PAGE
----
I set out to write books that are fast and fun to read, even if what I’m writing about isn’t fun at all—a book about grief that isn’t grief-stricken, a book about loss that doesn’t feel empty, a book about sadness that isn’t a downer. My books are also always about people finding their way through these things.
I was born in Queens, New York, and three of my five young-adult novels take place in Belle Heights, an invented Queens neighborhood that’s boring on purpose to stand in stark contrast to the dramatic life of my characters. I’ve also written two nonfiction books about the Holocaust, and edited five anthologies of short stories. I live near Washington Square Park in New York with my husband and son, and where the view out the back window is right out of Alfred Hitchcock’s Rear Window.
I ride Citbike all over the city. Here I am on an “Annie” bike.
Over the years I’ve worked a bunch of jobs, including Kelly Girl (temporary typist), waitress, park groundskeeper, high-school English teacher at a private school in New York City, typist at The New Yorker magazine, and a front-desk clerk at a hotel in Atlantic City, an experience I wrote about in a short story, “Seashell Motel.” Anything real can become fiction—and sometimes the opposite can be true too.
I had a best friend growing up (we’re still close) and she always got me in trouble in school, making me laugh and I couldn’t stop. We got in trouble other places, too. We went to clothing stories and tried to out-do each other by choosing the most horrible outfits. The salesladies always ended up asking us to leave. On the subway, we talked loudly in one car, got off at the next stop, ran to the next car, did the same thing, then, at the following stop, went back to the first car and talked loudly again. I’m sure we were the only ones who found this hilarious. I write a lot about the importance of having a best friend, who can be like an anchor, something to steady you and help you keep your balance.
My brother, Steve, is six years older than me. He read comics so I read comics too. “Lois” is kind of an unusual name and I couldn’t believe that Lois Lane was Superman’s girlfriend—and she was a writer. I’m sure this influenced me to become a writer. Steve is now a writer of excellent books for children—check out his web site.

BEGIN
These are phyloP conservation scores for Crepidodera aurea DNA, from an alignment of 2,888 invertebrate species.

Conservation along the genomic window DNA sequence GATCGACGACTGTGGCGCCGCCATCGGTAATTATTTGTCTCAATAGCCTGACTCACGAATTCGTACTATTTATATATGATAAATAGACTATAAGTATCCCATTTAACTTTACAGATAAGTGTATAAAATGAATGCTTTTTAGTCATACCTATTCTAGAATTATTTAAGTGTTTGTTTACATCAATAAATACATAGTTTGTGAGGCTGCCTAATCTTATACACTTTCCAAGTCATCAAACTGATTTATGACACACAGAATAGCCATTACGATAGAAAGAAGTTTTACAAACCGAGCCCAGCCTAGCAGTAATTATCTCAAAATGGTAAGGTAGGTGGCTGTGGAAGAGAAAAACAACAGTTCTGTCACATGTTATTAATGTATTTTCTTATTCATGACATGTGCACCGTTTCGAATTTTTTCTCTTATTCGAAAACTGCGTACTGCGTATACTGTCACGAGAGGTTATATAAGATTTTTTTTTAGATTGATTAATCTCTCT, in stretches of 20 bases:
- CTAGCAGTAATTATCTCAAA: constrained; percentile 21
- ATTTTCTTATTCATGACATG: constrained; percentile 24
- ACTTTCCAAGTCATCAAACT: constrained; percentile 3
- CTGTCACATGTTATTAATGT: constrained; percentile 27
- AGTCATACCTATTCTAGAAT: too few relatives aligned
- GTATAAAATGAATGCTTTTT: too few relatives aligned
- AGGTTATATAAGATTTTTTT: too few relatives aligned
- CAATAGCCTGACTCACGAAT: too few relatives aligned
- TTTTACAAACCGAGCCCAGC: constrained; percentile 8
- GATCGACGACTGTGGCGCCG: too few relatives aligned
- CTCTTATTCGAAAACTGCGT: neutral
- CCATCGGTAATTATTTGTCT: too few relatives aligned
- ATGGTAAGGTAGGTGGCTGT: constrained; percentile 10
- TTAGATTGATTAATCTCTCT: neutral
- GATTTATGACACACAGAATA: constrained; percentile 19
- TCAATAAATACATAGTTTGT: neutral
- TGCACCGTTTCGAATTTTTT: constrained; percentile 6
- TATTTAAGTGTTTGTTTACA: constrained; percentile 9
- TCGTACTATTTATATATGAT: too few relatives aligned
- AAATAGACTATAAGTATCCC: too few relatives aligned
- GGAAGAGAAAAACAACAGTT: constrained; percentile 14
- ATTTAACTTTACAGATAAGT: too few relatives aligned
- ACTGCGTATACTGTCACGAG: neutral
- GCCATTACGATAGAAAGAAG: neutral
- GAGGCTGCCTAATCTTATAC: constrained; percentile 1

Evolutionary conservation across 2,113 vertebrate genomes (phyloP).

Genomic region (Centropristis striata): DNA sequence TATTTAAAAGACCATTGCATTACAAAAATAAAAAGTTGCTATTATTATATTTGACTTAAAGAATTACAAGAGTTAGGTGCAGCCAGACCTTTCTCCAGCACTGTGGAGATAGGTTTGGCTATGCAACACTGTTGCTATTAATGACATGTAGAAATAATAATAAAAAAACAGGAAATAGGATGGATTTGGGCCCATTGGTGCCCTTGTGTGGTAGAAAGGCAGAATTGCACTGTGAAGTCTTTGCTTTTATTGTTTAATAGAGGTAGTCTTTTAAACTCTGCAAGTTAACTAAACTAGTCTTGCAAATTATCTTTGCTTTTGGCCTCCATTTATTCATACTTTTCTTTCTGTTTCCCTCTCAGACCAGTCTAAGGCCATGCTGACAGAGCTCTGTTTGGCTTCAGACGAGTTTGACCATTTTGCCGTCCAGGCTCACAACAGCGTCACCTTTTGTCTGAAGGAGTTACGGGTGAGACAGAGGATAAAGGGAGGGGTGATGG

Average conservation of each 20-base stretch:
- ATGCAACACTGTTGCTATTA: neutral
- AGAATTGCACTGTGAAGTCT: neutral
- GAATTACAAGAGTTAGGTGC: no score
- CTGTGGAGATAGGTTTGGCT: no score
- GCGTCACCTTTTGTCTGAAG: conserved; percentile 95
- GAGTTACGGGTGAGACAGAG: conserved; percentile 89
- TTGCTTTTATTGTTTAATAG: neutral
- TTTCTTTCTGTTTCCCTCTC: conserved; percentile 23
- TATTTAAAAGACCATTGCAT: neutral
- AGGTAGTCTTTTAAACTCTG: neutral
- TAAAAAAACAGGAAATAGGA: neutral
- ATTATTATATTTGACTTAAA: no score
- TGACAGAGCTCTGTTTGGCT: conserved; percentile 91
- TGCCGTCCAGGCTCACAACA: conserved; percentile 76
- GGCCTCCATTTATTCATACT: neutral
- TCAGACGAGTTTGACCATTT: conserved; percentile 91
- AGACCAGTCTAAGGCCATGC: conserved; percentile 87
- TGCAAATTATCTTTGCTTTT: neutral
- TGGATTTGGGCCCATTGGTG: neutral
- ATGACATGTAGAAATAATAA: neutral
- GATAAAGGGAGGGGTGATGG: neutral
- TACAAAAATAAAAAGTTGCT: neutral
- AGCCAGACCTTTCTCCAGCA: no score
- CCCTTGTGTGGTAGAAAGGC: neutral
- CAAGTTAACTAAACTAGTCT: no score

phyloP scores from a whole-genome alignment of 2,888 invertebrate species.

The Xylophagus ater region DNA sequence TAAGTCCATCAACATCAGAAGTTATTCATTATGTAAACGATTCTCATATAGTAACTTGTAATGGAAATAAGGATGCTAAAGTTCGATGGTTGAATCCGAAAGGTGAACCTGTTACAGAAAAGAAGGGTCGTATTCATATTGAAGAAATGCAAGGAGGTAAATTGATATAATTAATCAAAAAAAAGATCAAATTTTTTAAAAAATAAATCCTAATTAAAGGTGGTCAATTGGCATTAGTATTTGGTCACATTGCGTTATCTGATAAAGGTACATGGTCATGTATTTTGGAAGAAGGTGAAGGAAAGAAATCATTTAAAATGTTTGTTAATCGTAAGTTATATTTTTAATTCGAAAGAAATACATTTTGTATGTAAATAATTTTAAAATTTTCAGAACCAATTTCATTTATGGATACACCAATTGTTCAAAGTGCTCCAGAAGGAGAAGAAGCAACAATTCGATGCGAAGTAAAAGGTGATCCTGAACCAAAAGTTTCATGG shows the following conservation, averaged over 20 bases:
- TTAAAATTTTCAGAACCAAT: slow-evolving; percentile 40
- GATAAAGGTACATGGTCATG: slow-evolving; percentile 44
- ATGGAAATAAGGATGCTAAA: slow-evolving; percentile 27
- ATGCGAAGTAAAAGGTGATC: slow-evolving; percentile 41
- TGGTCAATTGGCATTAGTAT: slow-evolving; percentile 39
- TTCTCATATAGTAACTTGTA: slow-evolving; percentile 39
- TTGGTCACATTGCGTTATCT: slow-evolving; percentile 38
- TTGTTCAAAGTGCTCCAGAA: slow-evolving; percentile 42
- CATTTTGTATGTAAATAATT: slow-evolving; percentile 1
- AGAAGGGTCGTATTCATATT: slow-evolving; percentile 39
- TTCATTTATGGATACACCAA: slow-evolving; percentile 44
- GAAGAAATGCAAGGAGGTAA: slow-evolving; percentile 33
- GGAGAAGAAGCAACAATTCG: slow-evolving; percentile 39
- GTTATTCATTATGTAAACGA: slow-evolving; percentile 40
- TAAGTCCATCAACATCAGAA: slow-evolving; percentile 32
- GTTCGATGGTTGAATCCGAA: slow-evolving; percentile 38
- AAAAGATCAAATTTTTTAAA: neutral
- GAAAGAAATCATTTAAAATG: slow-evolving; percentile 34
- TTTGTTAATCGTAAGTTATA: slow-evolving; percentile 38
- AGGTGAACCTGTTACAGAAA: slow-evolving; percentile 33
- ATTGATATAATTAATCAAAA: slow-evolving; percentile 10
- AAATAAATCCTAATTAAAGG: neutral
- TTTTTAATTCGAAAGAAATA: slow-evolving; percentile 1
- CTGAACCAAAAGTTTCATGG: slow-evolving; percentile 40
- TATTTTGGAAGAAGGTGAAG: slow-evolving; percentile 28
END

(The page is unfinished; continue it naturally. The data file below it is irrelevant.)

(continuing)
Between college and graduate school, I took a year off and lived out west. For part of the time I stayed at the home of two famous science-fiction writers, Kate Wilhelm and Damon Knight. I had met them at Clarion, a science-fiction writing workshop. Kate chose one of my stories for a collection she edited. That was my first sale. I was 19. Naturally I assumed that publishing was going to be easy from then on. So many rejections followed, it would make your head spin.
My mother, uncle and grandparents were born in Vienna and had to flee when Hitler came to power. At age 16 my mother was sent to Scotland on the Kindertransport, where she was adopted by a Scottish beekeeper. She had red hair so she fit in well in Scotland. She knew no English and learned by reading “Dick and Jane” books. The beekeeper was a wonderful man and his daughter, Josephine, who was only a baby when my mother went to live with her family, is now a friend. I think of myself as having relatives in Scotland though we are not blood-related.
My uncle and grandparents couldn’t leave Vienna in time and had to run from the Nazis for six years. They ended up in many concentration camps. My uncle told me that sometimes barbed wire was wrapped around a school and you were held there.
After the war my mother went to Nuremberg during the trials as a translator. She met my Brooklyn-born father there. They had one date that didn’t go well. He asked her to the opera, because he heard she liked the opera, and he fell asleep during it. She was not impressed, and didn’t plan on ever seeing him again.
Her name was “Ilse,” like Ingrid Bergman in Casablanca except in the movie it’s spelled “Ilsa.” She finally met up with her parents and brother in a displaced-person’s camp in Italy, where they waited several years to come to America. My uncle and grandparents managed to find a sponsor, and my mother came as a war bride, engaged to two men in case one man changed his mind.
One night in Brooklyn, three years after that one date at the opera, my father’s car broke down and he had to take the bus. When he got on the bus, he started yelling, “I don’t believe it! I don’t believe it!” My grandmother and mother were on the bus. My grandmother whispered to my mother, “Don’t talk to him. He’s a crazy American.” My father hustled them off the bus and took them to meet his mother, where he announced, “This is the girl I’m going to marry.” They got married three days later. My parents weren’t particularly well-suited to each other but they stayed married for more than 30 years, until my mother died.